I think there is a still sort of a struggle between what researchers and what school authorities think should be done. And still there are some fights between, you know, as it all what is between scholars, and what should this encompass, and what is done in schools and what parents do. And all parents are different, and schools are different, and teachers are different. So, not all children might get the same sort of set of cultivation of skills, but I think that, at least for Norway's part, having many years ago said the digital skills, being able to interact digitally, is a core fundamental skill at par with reading and writing. And being able to do calculus and express oneself verbally. And putting it on the same level has definitely helped. Because in the school system, then digital skills and cultivation has to be integrated in all subjects in a form.Nicola Witcombe:
On the other side of the coin, parents are worried about the length of time often that their children are on a screen, have these various studies that you have been involved with and project groups you've been involved with? Have they looked about that anxiety of parents? And could you shed any light on that?Elisabeth Staksrud:
Yeah, so parental worry, that's a big thing. And it's interesting that you asked, because that is something that that we really started to work extensively on for the past year. So we started to look into this parental worry, what is it about? Is it worry, for instance, that is based in what the children's actual behavior, or something that has to do with a child? Or is it a more generalized worry that come out of, you know, I didn't grow up with this, I don't understand this as well myself, or that you read in the papers or your field. What we see is that in terms of harm, and in terms of children that have, for instance, a behavior online, or excessive use that is not wanted, time in itself, like time spent online is not a good measure in research. It's not how much time you spend online is what you do with that time. And given that internet is such a complex place where you can both do your homework, you can do school, you can read the news, you can listen to music, you can be creative, you can hang out with your friends, you can be entertained, you can watch a movie, I mean, all these things and more, makes it perhaps a little bit unfair to think about like screen as we do with the TV as something passive where you are a more passive recipient of content, it's much more interaction. So we've measured this, so what I can say to worried parents is that at least from a research perspective, it's not how much time that is something that perhaps one should worry about, but rather, if that is something that ruins for other important things. So if children go without sleeping, or eating, or you know, things like that, that is a challenge. But we also see from from our statistical surveys that some of the children that use the internet the most or have screentime, the most, for instance, some of the gamers are also the most social people. The same that goes out and play football and do other things, which often is something that parents hold to a higher standard on the hierarchy of things we think our children should do. And it's interesting to see how parents now say, I want you not to go, you know, don't be on YouTube, or don't play games, wouldn't you rather come and sit with me and watch TV? Which, for the previous generation, that would be you know, don't watch so much TV, couldn't you rather come with me and listen to the radio? So it's sort of a generational aspect here also. But I usually say to parents and teachers who wonder; if you want to worry about something time is I mean, you should always make sure that your life is balanced. But time in itself is not what I would focus my energy on worrying about. I have lots of suggestions for things you can worry about more. And because those are the things we know lead to harm for most children, such as digital bullying, sexual harassment, online experiences. And those children who visit harmful user generated content such as Pro suicide, pro self harm, pro anorexia sites, I would start, I would start with that on top of my worry list and not be so worried about time.Nicola Witcombe:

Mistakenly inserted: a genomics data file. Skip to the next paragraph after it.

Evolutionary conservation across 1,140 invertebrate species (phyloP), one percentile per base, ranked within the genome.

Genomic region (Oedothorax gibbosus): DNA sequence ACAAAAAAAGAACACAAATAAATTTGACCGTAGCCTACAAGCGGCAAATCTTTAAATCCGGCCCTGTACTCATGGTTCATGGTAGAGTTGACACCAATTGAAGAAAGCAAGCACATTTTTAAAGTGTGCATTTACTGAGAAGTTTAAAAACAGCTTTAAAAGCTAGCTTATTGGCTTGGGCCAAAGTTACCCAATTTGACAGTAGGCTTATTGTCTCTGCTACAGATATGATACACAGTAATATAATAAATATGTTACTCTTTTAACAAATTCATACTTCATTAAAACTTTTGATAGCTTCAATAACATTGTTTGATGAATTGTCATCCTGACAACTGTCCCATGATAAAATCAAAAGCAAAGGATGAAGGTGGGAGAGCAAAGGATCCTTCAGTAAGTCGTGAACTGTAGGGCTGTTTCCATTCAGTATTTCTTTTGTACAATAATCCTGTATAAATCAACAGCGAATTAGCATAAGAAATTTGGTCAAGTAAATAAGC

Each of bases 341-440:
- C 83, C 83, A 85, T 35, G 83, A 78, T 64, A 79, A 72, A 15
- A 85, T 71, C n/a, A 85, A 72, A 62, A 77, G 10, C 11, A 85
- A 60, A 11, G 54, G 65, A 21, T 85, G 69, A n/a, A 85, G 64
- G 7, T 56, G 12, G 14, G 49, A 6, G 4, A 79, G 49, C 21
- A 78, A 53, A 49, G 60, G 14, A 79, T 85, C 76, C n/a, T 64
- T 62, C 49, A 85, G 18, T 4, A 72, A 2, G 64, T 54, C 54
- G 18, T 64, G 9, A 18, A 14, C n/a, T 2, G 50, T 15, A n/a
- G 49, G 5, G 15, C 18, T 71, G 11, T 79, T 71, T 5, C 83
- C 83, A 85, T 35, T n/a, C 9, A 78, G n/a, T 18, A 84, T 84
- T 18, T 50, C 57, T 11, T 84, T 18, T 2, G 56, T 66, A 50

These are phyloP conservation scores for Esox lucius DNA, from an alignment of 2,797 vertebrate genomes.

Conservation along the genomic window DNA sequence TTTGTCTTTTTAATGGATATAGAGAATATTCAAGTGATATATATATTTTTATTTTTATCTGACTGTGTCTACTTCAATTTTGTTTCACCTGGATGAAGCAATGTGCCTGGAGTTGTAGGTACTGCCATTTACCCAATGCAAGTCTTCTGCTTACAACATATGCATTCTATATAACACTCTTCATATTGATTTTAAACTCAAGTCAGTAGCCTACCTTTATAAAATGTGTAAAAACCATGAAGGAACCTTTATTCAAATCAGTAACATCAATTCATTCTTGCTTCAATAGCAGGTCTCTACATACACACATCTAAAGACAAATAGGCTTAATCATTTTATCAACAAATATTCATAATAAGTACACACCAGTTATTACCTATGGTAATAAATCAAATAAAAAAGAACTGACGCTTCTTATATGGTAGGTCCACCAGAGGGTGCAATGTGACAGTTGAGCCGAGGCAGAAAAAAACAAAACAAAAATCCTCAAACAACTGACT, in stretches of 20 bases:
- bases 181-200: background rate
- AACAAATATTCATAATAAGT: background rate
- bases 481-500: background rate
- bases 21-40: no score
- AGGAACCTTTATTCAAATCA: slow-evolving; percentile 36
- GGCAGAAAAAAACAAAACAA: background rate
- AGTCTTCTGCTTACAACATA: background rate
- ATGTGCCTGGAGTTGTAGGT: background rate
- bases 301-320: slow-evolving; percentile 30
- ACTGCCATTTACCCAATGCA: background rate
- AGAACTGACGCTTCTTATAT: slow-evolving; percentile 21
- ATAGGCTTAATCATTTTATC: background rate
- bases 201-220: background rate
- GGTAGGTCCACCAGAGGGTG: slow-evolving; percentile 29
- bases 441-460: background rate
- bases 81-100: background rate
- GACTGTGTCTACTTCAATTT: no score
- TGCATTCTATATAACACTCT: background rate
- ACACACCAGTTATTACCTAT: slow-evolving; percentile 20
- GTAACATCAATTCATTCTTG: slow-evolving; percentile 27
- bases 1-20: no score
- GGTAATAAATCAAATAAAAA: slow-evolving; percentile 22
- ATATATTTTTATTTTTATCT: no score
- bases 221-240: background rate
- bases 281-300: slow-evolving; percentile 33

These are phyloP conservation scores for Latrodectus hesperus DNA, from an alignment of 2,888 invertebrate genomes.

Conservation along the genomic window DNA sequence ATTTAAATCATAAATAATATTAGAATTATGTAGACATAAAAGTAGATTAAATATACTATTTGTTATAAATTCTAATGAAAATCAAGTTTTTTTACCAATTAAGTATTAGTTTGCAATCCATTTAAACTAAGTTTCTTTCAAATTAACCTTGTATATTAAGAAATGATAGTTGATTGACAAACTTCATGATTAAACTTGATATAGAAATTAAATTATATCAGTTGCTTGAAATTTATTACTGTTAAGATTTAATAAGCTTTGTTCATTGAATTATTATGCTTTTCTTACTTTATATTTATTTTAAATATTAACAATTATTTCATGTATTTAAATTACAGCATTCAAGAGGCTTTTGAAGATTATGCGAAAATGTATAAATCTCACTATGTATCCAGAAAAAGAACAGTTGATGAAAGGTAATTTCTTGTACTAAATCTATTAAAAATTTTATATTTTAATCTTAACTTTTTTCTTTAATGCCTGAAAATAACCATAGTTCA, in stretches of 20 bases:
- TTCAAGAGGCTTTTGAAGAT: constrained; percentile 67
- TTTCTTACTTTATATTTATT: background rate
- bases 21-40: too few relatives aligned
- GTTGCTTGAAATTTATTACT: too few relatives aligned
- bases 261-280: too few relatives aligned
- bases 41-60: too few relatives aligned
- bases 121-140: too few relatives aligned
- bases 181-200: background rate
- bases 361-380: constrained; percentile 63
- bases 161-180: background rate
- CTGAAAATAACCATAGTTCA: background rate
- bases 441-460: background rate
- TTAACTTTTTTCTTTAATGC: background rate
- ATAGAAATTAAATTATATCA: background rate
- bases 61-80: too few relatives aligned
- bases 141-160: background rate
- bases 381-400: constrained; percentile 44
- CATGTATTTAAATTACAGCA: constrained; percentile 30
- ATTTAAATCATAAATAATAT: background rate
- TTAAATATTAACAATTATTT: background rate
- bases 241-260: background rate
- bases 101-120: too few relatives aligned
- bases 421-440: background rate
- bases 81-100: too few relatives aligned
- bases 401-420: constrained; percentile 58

It's good to get things a little bit in perspective. So for example, if if there was a policymaker listening to this podcast, I mean, there's a wealth of information out there, would you want to say anything specific to policymakers, or where aware this information is available?Elisabeth Staksrud: